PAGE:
That may well be true in general but, by her own admission, safety concerns were not a factor in the proposal to Galesburg. During a telephone interview following last week's story, I asked Townlian how the crossings to be closed were selected. ''Typically, we primarily look for crossings with low vehicular traffic volume and high rail traffic or those which have had a history of accidents or pose a significant accident risk. But, this was not the case in Galesburg. Our data show that nearly all of these crossing carry a lot of vehicular traffic and have a pretty clean accident history.''
Townlian went on to explain that the crossings on North Cherry Street, North Kellogg Street, North Street, West Street and North Whitesboro Street were not even selected by herself or the consulting engineer. Instead, local BNSF Roadmaster Duane Schoonover selected these crossings with no concern over safety; they were chosen as Schoonover's best guess as to the most politically attractive to Galesburg city officials.
''Each of these crossings, except for Whitesboro, are adjacent to the drainage canal that runs through Galesburg and Schoonover felt that closing these specific crossing would actually help the city save the cost of replacing the deteriorating bridges,'' explained Townlian. Galesburg is in the process of planning for the replacement of the bridges over the Cedar Fork Creek at Cherry and Kellogg Streets. The city has already replaced the ones on Broad and Seminary Streets and replacement of the bridge along North Street is already budgeted. All of these WPA bridges were built about 65 years ago and need replacement at considerable expense.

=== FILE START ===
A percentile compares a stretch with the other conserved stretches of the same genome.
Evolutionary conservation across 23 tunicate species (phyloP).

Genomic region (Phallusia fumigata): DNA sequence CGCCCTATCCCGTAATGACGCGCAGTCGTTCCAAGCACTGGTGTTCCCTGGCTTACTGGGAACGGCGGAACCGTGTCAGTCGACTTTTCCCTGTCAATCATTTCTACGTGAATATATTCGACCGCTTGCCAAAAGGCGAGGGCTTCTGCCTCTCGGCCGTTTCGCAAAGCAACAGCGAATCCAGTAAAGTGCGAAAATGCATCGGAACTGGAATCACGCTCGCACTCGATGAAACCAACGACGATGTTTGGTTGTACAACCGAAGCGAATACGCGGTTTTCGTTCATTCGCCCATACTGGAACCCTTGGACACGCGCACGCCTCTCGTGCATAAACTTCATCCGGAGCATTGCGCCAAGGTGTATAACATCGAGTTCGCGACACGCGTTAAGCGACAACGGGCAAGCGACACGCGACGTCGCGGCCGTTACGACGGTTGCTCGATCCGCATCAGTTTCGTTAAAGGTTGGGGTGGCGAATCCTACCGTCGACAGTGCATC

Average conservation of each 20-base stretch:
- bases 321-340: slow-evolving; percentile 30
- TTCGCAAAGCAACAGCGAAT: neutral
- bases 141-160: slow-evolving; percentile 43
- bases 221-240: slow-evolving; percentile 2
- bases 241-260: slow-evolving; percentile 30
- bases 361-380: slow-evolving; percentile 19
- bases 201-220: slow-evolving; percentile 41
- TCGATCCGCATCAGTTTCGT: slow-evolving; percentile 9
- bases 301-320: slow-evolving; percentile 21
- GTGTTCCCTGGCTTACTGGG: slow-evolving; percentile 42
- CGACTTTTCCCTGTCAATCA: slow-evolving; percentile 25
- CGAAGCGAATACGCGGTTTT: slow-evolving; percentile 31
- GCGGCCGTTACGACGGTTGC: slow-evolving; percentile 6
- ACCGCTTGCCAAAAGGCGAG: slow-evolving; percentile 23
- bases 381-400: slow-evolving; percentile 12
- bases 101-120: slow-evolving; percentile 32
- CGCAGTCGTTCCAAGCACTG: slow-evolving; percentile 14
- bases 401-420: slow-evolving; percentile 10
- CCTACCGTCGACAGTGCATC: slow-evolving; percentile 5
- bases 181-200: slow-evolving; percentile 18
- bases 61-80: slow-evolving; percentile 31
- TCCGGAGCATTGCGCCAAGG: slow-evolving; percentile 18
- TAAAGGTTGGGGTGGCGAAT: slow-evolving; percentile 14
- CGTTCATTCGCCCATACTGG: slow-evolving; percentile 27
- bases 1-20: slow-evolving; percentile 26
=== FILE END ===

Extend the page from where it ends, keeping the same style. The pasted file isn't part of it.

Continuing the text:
Townlian was given the task of preparing the engineering report and proposal to city officials only after the grade crossings to be eliminated were selected. The BNSF's approach to this issue seems to clearly place its own financial savings and convenience well ahead of any safety concern -- at least in Galesburg. Furthermore, despite a recently completed $100,000 comprehensive plan that very publicly advocated the rerouting of the Santa Fe mainline around Galesburg, Townlian was never asked to even consider or explore this option.
To date there has been no public discussion of the BNSF proposal by Galesburg's City Council or administration. The issue was neither on Monday night's agenda nor brought up by aldermen or city staff. Nevertheless, council members who have expressed an opinion on the issue have been highly skeptical of the proposal. Almost everyone I spoke to would like to see some overpasses constructed over the Santa Fe tracks, particularly on West Main Street; and all want to see something decided regarding overpasses prior to any discussion of closing crossings.
If overpasses were to be constructed they would be large, complex and costly projects. According to Townlian, the potential cost of each overpass in Galesburg could range anywhere from $2-3 million to over $15 million depending on the location chosen. ''It is unlikely that more than one or at most two overpasses could be constructed simultaneously due to both practical and financial limitations and I would guess the average price per overpass would be in the range of $5-10 million.'' The presence of the Cedar Fork precludes any consideration of an underpass and construction of any overpass would require some financial involvement by the BNSF.
''The BNSF would actively promote these projects to the ICC and DOT where funding assistance of up to 60 percent of the project cost is usually available,'' said Townlian. ''The railroad's level of financial involvement would depend an awful lot on how far the city is willing to go with the project. The greater the number of crossings that Galesburg is willing to help us eliminate, the greater the BNSF will likely participate in cost sharing. At a minimum the railroad must contribute five percent of the project cost but this amount could be negotiated with the city as part of the planning process.''